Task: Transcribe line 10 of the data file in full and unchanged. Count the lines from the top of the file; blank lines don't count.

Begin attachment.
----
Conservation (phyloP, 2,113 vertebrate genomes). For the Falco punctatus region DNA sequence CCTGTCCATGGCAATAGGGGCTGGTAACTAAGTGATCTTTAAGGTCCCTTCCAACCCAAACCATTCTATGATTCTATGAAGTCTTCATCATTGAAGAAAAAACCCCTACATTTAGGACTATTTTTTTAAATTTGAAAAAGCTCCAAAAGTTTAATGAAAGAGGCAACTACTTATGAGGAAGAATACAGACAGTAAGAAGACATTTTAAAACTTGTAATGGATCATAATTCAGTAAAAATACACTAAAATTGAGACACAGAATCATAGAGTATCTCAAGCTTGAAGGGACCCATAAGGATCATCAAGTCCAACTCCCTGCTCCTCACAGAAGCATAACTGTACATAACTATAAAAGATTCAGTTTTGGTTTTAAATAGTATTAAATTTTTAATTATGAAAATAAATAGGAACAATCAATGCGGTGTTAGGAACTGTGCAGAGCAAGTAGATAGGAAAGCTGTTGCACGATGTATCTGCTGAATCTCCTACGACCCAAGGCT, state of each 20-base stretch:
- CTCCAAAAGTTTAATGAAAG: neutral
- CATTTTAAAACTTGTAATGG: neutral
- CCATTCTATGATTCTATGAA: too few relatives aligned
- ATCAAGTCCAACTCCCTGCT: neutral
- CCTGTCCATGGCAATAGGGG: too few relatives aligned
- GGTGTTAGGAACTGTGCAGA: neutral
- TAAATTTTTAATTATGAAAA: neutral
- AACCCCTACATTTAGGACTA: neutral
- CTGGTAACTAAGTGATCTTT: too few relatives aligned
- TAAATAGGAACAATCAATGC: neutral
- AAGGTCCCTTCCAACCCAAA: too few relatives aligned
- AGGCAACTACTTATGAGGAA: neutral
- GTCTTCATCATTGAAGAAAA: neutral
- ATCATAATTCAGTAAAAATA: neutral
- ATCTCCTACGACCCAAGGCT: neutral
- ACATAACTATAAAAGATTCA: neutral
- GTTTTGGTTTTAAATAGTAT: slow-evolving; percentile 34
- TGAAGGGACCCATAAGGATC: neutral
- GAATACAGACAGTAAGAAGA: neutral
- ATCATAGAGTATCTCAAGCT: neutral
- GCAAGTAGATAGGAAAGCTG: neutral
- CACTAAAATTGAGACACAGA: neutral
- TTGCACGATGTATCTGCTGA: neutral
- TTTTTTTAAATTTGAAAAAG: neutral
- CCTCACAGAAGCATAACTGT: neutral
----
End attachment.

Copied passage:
- CTGGTAACTAAGTGATCTTT: too few relatives aligned